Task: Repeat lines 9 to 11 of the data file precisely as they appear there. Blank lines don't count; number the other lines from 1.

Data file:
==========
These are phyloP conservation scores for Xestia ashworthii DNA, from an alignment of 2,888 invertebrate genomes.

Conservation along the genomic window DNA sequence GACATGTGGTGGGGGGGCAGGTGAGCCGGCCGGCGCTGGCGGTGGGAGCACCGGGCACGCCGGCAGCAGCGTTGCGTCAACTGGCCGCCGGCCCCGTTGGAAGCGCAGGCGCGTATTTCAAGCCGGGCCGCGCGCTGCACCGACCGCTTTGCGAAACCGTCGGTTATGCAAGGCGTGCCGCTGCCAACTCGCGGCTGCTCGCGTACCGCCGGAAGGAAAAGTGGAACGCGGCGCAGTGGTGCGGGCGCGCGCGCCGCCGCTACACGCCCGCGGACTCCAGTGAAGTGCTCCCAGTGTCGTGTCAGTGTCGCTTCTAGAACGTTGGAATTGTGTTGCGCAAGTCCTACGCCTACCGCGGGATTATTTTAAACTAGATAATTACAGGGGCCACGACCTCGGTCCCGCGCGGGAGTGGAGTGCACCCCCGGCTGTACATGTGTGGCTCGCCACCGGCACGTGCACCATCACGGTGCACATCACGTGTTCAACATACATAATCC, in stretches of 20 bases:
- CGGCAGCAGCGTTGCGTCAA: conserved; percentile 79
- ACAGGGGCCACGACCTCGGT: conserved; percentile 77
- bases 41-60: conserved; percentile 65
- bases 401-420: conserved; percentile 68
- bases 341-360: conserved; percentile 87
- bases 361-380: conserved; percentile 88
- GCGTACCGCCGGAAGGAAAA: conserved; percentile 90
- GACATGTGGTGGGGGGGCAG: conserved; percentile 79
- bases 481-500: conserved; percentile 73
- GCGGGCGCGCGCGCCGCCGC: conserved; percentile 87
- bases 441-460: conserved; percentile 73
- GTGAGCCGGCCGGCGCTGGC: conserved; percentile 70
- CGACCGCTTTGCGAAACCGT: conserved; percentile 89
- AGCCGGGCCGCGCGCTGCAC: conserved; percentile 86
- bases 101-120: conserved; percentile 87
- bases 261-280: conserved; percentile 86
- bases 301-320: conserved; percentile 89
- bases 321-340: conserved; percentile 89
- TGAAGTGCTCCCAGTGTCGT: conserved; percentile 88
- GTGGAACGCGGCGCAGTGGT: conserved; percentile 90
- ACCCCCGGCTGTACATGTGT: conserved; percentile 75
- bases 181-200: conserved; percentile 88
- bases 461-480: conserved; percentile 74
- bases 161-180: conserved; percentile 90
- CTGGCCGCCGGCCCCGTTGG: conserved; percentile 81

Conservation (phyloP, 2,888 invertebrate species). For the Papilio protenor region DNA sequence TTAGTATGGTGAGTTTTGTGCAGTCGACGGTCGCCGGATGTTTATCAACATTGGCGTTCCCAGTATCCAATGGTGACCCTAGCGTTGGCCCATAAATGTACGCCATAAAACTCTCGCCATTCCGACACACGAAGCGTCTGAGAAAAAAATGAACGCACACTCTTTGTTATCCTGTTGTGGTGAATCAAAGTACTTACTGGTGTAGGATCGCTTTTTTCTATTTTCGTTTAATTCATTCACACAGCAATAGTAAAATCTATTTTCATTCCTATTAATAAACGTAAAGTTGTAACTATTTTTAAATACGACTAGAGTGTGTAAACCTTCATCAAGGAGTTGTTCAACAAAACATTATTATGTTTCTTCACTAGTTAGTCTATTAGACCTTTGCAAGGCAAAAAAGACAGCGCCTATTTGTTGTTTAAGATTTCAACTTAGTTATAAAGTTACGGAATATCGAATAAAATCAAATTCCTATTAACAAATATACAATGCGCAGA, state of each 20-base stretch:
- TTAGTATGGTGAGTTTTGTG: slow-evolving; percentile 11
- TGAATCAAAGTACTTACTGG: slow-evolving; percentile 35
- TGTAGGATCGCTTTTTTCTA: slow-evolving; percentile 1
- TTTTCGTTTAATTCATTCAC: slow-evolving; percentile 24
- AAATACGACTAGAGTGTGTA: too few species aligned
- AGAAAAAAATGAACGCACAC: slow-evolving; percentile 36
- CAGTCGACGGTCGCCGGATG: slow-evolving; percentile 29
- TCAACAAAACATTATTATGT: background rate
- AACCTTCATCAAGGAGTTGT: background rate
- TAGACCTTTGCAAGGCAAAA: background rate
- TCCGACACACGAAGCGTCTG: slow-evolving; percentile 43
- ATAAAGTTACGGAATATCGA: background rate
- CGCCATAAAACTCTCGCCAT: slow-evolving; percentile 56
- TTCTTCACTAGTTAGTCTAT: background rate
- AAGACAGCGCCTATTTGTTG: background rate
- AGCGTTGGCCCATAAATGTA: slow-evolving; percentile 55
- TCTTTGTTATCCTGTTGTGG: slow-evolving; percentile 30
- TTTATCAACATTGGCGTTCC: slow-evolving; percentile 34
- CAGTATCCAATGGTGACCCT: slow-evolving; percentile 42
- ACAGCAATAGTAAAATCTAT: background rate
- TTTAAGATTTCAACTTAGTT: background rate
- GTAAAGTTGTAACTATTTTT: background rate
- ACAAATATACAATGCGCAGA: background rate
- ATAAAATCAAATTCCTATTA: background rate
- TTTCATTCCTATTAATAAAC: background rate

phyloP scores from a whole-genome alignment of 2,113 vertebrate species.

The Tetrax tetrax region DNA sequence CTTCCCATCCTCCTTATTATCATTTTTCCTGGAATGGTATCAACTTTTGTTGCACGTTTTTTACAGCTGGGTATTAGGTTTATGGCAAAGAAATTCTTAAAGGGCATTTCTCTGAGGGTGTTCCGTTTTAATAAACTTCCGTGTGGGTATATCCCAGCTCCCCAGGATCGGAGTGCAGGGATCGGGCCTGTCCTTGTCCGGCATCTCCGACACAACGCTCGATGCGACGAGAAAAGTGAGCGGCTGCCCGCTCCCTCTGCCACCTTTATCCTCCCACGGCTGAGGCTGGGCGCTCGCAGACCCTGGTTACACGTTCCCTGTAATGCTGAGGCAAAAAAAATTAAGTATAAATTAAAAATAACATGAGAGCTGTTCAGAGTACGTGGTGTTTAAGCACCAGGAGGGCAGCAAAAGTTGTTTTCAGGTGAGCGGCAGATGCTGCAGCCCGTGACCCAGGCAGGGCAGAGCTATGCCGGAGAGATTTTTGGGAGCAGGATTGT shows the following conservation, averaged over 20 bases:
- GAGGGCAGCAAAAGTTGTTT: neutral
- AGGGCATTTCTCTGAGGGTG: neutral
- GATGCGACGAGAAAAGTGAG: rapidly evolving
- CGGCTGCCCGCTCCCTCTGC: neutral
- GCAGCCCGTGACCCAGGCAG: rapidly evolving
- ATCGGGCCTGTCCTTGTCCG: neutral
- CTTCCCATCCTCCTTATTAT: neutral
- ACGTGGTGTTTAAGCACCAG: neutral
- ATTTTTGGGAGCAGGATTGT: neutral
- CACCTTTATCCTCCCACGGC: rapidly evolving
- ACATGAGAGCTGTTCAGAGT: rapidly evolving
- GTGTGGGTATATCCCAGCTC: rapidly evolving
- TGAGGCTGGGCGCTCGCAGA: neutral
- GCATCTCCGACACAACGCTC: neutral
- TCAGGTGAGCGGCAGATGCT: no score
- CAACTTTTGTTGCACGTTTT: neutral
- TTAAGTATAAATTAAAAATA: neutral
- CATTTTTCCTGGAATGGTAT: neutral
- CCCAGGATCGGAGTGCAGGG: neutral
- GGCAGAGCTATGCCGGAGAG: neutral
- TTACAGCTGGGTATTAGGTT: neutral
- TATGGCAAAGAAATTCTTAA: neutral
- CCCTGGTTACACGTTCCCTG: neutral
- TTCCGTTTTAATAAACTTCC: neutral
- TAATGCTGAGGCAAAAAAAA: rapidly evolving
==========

- GCGTACCGCCGGAAGGAAAA: conserved; percentile 90
- GACATGTGGTGGGGGGGCAG: conserved; percentile 79
- bases 481-500: conserved; percentile 73